I must not be understanding something here... what does a treat (food) have to do with biting something?
Sorry, meant toy not treat. The more knowledge i've gained, the more I question our training each week.

I've been trying to play with him a lot with minimum obedience to increase drive but I think the correct reward(toy/treat) is needed first. I'll buy the rubber ball tomorrow. I'm hopefully going to get that video from a member at the other club i've been going to. They are the GSD club and until i've a gsd I wont be able to train there.

The only useful parts about this club is that it's good for networking, possible studding, getting my dog used to being around people and dogs and doing protection training although after about 8 months he's still not on the sleeve and still has shallow bites with not much barking. Maybe it's just genetics...
 

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Discussion Starter #14
My trainer also says that we should never praise the dog when he's doing a down because that's an inferior position. After all the nonsense he's been talking i'n not sure what to make of this. Is this true?
 

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Originally Posted By: Craig88My trainer also says that we should never praise the dog when he's doing a down because that's an inferior position. After all the nonsense he's been talking i'n not sure what to make of this. Is this true?
No, that's not true. When a dog does well, he should be praised and rewarded. Period.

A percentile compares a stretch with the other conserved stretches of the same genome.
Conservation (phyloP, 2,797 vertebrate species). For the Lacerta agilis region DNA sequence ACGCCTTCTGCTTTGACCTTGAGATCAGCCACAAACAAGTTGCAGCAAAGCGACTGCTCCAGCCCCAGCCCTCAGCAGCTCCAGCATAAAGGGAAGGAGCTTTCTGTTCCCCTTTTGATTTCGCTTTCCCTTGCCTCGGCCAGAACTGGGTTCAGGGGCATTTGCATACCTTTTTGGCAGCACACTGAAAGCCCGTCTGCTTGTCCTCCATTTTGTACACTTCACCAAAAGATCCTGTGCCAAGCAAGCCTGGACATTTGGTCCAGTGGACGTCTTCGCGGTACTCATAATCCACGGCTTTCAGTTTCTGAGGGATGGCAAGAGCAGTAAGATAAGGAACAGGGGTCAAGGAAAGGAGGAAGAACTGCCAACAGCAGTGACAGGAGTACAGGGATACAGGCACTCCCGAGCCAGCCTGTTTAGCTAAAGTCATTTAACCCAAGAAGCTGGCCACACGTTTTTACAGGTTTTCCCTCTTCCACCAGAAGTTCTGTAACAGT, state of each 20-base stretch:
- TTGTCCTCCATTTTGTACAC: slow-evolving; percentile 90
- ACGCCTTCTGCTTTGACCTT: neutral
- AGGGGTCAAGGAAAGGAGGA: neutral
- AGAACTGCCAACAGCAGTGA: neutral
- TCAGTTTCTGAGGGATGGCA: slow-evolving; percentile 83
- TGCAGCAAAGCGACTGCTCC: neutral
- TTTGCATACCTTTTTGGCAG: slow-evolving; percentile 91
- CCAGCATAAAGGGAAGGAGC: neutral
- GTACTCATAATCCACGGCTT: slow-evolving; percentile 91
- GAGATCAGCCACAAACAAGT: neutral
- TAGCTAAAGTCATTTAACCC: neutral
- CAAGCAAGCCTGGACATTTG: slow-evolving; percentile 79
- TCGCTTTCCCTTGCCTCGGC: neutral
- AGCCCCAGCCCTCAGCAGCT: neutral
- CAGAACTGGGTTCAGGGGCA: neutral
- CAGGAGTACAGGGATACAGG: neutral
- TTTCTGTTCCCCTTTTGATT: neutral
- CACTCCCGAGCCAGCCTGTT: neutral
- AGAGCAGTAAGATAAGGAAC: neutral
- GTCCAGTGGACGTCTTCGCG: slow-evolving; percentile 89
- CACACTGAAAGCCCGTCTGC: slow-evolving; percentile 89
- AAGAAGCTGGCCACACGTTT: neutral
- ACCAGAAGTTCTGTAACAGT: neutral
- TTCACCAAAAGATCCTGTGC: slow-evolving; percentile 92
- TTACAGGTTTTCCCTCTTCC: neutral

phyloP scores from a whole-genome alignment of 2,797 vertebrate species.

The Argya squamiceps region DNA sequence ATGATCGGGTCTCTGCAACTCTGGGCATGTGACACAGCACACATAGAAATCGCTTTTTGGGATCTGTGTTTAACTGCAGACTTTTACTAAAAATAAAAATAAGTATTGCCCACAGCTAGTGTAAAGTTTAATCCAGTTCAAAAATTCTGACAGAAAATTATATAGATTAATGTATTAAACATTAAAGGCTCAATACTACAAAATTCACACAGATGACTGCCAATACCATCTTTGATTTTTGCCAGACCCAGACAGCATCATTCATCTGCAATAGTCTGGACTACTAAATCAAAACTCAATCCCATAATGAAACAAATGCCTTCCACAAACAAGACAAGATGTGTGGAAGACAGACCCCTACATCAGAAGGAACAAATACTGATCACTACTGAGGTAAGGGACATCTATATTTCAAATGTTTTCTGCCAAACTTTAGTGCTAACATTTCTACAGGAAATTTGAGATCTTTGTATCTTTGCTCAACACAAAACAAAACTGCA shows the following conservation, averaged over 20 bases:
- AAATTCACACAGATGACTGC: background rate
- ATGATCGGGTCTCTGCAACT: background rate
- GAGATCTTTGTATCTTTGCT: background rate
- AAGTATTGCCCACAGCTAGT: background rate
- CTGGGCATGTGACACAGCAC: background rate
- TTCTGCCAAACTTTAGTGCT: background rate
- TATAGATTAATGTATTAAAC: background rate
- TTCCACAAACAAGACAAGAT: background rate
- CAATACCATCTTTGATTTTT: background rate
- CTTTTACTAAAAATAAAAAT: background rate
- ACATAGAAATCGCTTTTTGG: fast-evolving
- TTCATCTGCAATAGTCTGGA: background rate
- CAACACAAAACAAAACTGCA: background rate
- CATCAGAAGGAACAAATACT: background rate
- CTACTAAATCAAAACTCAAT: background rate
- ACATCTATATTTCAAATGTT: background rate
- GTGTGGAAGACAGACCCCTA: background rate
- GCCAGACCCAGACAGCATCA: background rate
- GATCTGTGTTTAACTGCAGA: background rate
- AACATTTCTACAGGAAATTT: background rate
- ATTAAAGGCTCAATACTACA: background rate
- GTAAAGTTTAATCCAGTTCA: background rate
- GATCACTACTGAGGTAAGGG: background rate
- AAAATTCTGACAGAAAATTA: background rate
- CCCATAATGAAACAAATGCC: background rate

Sure, a down is a submissive position, but I don't see what that has to do with whether or not the dog should be praised. And through training, the dog should come to view it as merely a position like any other, not an act of submission.

Actually, if one is going to use the argument about it being an "inferior position" in relation to praise, I would think the opposite would apply and he should be praised for taking such an uncomfortable position when asked to. He needs to be comfortable in the down, and praise is part of achieving that.

This trainer is.... weird.
 

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Chris as always has made some great points.

I am not a certified trainer, but I have worked with and taught some classes. What you current trainer is doing is not helping to bring out your pups drive but doing every thing to shut it down. I always reward the down more than I do a sit, why because I have seen too many dogs trained with methods that weren't happy for the dog, these dogs always make me cringe when they down because it is slow and agonizing. I want a fast and happy down, I want the dog to know that it is a happy position and command for the dog.

Try different toys and food reward for the pup bringing the toy back. Do short throws and some longer throws. Mix in a little OB work with the ball playing, some quick sits and quick downs. Mix things up and have fun.